Of chairs and tables and old videotapes 

The Chicago Reader has run an article about weeding efforts underway at the Sulzer Regional Library. Concerns have been raised about the weeding of old VHS tapes, some of which cannot be obtained in DVD format.   Interestingly, the "weeding" of old furniture has also become an issue: 

the hand-carved, hand-painted, whimsical pieces of site-specific furniture created for the library when it opened in 1985. On this wooden furniture you could find Adam and Eve, various constellations, the four seasons, and much more—a chair featuring the Snow Queen was chosen for the Museum of Science and Industry's 1985 exhibit, 150 Years of Chicago Architecture.

Some of this furniture is "falling apart" yet other pieces remain intact.  Some pieces have tags on them which may indicate they are slated for removal.   The author of the piece asserted that the "staff and the public are in the dark" about what is happening and that the "CPL Brass" is acting without consulting the public.  One respondent to this article summarizes a core concern: "why can't anything old be appreciated."


Library Journal article reveals more details about UCSD weeding project

A new article in Library Journal reveals more about attempts to reduce the library "footprint" at the University of California at San Diego (UCSD).  Driven by steep ($3M) budget cuts and the closure of four libraries, UCSD is removing 150,000 items or 4% of the collection over the next three years.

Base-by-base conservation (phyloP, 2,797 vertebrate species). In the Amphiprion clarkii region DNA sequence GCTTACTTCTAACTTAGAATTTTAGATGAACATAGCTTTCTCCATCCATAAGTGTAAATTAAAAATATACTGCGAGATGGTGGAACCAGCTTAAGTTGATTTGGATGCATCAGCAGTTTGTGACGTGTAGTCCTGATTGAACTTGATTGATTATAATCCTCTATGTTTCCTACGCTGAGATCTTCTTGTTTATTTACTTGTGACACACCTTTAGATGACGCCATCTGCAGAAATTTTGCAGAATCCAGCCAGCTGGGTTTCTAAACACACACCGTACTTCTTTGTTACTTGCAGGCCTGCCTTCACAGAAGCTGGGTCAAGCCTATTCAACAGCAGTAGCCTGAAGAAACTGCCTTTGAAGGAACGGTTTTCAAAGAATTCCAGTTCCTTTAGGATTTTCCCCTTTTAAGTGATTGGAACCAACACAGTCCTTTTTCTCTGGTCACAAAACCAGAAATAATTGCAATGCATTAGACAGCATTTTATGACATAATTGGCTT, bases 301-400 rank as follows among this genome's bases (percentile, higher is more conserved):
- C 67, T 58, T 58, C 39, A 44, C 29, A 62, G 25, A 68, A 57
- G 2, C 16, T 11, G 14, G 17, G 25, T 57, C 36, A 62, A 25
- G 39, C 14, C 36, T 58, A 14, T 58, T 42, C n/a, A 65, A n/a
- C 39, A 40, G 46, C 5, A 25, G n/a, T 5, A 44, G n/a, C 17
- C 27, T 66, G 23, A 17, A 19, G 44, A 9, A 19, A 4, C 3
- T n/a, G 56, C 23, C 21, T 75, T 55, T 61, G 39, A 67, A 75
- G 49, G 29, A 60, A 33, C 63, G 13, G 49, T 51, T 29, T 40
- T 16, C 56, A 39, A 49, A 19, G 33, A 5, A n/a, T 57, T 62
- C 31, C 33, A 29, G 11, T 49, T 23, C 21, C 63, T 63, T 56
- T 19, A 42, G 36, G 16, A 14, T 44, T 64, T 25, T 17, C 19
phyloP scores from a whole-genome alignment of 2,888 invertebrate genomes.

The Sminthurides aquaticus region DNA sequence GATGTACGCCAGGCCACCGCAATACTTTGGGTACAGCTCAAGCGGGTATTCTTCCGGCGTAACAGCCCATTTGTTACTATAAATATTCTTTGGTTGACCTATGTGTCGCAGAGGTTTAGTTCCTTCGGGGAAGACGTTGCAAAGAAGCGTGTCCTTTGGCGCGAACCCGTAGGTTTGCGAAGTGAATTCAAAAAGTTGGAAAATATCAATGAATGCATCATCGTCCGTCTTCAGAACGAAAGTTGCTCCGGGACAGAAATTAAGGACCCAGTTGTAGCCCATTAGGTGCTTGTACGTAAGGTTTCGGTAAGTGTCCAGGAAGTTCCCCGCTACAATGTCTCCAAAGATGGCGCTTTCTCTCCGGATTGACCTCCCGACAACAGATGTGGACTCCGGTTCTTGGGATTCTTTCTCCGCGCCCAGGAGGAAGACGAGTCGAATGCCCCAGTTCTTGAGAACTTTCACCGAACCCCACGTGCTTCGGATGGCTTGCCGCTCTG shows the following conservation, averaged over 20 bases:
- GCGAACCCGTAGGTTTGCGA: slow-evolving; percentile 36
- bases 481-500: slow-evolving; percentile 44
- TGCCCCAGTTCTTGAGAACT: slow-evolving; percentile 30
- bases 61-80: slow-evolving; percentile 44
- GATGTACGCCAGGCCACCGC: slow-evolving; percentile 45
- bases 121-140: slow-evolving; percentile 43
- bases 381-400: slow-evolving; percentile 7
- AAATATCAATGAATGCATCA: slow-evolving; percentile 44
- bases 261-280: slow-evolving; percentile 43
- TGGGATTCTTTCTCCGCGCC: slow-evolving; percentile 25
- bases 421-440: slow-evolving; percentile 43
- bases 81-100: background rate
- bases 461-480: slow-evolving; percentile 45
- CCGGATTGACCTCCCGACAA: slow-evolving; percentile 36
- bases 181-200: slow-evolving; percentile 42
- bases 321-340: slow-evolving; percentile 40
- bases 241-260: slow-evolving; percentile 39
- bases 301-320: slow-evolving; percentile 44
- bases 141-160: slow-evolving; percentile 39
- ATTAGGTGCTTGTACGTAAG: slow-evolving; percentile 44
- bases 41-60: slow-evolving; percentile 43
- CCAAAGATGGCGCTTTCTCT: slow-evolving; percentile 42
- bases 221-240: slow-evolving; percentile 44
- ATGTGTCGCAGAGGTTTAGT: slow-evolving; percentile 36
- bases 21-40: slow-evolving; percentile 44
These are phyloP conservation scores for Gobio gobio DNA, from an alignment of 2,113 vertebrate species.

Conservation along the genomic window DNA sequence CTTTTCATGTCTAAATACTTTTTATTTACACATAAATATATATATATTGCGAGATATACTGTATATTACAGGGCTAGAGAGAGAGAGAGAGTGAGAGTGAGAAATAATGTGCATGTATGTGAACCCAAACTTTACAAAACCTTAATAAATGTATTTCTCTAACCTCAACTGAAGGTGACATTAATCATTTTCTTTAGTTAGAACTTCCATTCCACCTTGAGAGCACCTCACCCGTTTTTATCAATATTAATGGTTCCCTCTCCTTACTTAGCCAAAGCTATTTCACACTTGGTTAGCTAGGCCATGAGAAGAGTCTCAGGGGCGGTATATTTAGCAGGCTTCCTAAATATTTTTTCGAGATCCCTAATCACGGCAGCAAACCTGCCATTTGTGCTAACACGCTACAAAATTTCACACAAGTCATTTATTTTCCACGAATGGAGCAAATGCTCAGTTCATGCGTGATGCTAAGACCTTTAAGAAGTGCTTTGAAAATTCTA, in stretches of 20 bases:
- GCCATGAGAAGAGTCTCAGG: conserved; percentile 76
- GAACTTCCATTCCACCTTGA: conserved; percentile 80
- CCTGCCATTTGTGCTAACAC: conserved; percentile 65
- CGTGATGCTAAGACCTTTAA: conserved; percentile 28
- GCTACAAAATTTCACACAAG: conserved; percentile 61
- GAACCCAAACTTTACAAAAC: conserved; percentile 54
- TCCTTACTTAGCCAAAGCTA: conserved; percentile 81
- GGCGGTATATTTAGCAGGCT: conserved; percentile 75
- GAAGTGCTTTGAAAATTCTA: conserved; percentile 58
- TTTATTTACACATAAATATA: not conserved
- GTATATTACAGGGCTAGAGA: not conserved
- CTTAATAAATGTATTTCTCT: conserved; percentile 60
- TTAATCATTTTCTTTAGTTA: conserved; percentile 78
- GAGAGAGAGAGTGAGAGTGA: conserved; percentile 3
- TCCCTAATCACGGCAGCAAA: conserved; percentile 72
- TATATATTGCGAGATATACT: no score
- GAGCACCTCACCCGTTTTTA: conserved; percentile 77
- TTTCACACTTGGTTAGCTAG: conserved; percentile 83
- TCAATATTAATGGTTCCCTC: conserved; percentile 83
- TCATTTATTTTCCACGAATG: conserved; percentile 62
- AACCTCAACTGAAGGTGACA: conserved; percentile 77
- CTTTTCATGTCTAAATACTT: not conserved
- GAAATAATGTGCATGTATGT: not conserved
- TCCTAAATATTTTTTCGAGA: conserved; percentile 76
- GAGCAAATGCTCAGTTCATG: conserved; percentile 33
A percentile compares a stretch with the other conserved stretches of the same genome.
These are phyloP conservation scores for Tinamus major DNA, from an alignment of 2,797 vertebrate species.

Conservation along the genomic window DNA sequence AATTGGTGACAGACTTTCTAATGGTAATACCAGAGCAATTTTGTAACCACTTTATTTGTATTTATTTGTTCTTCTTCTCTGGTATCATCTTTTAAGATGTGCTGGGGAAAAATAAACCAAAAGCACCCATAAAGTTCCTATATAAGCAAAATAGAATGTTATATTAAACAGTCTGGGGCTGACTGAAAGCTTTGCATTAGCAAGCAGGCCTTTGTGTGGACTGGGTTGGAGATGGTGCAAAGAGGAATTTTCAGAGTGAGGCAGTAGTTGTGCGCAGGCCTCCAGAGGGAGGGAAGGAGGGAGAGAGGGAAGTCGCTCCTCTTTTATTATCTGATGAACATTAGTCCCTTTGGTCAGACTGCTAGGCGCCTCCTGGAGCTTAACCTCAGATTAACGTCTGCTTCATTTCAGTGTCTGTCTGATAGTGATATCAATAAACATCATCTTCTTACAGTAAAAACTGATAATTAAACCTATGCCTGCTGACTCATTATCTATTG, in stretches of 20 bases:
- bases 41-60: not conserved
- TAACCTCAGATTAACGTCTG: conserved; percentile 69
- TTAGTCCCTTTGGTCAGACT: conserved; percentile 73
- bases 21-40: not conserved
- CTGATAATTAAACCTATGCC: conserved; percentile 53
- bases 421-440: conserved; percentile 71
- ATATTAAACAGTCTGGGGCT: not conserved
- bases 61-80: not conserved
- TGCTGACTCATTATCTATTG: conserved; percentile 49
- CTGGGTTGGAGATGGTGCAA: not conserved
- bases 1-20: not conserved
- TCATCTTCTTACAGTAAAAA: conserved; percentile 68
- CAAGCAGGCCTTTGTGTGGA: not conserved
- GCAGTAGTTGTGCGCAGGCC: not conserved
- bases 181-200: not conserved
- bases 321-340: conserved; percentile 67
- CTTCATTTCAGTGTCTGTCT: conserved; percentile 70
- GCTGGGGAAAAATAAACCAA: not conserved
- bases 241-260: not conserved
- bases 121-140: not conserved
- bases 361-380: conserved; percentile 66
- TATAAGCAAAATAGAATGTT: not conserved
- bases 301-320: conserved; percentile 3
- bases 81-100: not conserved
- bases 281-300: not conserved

The withdrawal criteria include low use (e.g. no circulation in 10 years) and digital availability OR availability in one of the University of California system's storage facilities.  In this way, access to discarded items will be maintained. Given the magnitude of the budget cuts, it is encouraging to think that continued access (albeit in another form) will be maintained for these discarded materials.  This is a responsible approach that should mollify the critics and exemplify what spokesperson Dolores Davies calls "good library stewardship."